Shared Success: The Formula for Successful Book Fairs

By Lynn Reynolds, Librarian at Coles Ferry Elementary School in Lebanon, TN

Lynn Reynolds After three years of coordinating her school Book Fairs, Lynn shares her formula for success: organization, pre-promotion and enthusiastic volunteers.

Organize, Organize, Organize
“Before my Reading Rain Forest Book Fair last fall, I evaluated the things I thought worked well and those that didn’t work so well during previous Fairs – I tried to address every detail in advance. My August Book Fair is one of the earliest of the season, so I started gearing up over the summer.”

“During the first week of school, I recruited a team of gung-ho parent volunteers, who proved to be instrumental in our success. Because it was the beginning of the school season, all the parents were fresh and eager to be involved. By having the Fair early, I ensure my school event is one they’ll sign up for.”

“Our decorating committee – three dedicated women – also started planning during the summer break, brainstorming ideas for decorations to complement our Fair’s theme. I tell them what I have in mind, and they always amaze me with their creativity. I think they’ll never outdo themselves, but every year they take it to the next level. Their decorations are always phenomenal.”

Promotion is the Key
Reynolds was able to generate enthusiasm and a large turnout through a series of promotions, including Booktalks, intercom announcements, notes to parents, and costume character appearances. Students also wore sandwich boards advertising the event.

Booktalks were a big part of the promotion. Reynolds asked her Scholastic sales consultant to forward a few titles– at least one from each grade level – prior to the start of classes.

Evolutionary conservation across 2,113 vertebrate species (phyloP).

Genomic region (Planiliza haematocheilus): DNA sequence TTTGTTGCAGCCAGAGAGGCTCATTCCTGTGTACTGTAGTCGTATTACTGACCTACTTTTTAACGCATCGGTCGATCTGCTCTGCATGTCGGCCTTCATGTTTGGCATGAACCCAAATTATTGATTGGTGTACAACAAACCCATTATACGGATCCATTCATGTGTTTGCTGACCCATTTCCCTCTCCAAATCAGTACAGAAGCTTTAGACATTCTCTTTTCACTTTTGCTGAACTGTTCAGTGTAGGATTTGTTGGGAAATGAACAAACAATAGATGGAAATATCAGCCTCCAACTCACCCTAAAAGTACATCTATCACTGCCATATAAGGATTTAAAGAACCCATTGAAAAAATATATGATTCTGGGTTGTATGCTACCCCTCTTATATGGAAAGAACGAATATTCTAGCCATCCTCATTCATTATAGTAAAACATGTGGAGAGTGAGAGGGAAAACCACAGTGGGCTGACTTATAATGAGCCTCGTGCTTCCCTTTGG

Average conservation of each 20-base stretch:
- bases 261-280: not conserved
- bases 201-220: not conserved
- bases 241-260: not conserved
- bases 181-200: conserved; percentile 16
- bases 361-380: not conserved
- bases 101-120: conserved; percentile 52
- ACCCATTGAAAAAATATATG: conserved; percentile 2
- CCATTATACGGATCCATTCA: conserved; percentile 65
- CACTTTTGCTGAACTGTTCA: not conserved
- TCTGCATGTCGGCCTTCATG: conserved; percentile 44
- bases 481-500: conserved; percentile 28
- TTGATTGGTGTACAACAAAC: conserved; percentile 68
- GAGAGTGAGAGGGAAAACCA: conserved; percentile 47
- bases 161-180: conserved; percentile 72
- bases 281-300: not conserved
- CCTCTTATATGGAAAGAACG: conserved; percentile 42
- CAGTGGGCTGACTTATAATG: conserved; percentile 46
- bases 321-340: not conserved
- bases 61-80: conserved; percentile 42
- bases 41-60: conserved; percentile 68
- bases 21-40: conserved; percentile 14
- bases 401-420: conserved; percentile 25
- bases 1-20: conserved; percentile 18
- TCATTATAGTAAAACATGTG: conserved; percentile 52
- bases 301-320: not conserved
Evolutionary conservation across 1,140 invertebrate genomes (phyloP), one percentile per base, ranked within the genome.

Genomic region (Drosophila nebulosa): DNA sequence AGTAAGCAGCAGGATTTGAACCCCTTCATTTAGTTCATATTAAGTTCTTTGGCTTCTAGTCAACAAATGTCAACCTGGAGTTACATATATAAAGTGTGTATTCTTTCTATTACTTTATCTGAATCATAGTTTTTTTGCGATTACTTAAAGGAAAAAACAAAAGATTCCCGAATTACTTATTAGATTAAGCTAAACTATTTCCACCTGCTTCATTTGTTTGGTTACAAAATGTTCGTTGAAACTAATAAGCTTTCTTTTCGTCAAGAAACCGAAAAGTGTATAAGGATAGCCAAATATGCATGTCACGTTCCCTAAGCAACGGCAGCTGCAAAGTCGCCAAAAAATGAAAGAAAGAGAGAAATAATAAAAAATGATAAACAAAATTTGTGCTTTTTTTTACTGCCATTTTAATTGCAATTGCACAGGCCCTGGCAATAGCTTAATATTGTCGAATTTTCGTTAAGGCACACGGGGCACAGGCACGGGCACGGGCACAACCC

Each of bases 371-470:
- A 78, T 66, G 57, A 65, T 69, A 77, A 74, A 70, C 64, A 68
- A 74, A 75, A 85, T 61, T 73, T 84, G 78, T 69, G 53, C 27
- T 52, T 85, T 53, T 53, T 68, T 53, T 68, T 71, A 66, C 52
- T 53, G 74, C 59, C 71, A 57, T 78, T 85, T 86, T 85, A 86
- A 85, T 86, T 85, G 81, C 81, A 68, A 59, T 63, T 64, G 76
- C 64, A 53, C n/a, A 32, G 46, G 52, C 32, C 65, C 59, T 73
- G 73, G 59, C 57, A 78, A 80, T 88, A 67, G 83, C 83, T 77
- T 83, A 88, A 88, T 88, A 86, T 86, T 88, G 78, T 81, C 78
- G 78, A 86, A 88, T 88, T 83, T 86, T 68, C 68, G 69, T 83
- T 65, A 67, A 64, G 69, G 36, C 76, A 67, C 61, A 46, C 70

“I read the books, talk about them, and tell students the same titles will be available at the next Book Fair. I’ve found that if you talk about the books, kids will want to buy them.”

On the Book Fair’s opening day, usually the Friday preceding the Fair, the school hosts an assembly, featuring a promotional skit performed by Reynolds, parent volunteers, and students. The assembly also features a Scholastic costume character, and the kids themselves often wear costumes.

“This year, one of my students dressed up like Junie B. Jones to promote the title of that book. She really stole the show,” said Reynolds.

A Book for Every Student
Parent volunteers worked hard to line up sponsors for the Fair. The fund-raising effort drew enough donations to ensure that every student received a book. At the close of the fair, a parent volunteer took a group photo of the kids, holding their books, and the photo was sent along with a note to the Fair’s sponsors, thanking them for their support. A reporter from the local newspaper usually attends the event.

Reynolds emphasized the importance of planning and outside support.

“The difference between a successful Fair and an unsuccessful one comes down to four elements – organization, promotion, community support and volunteers. You need to focus on all four to make your Fair a success.”
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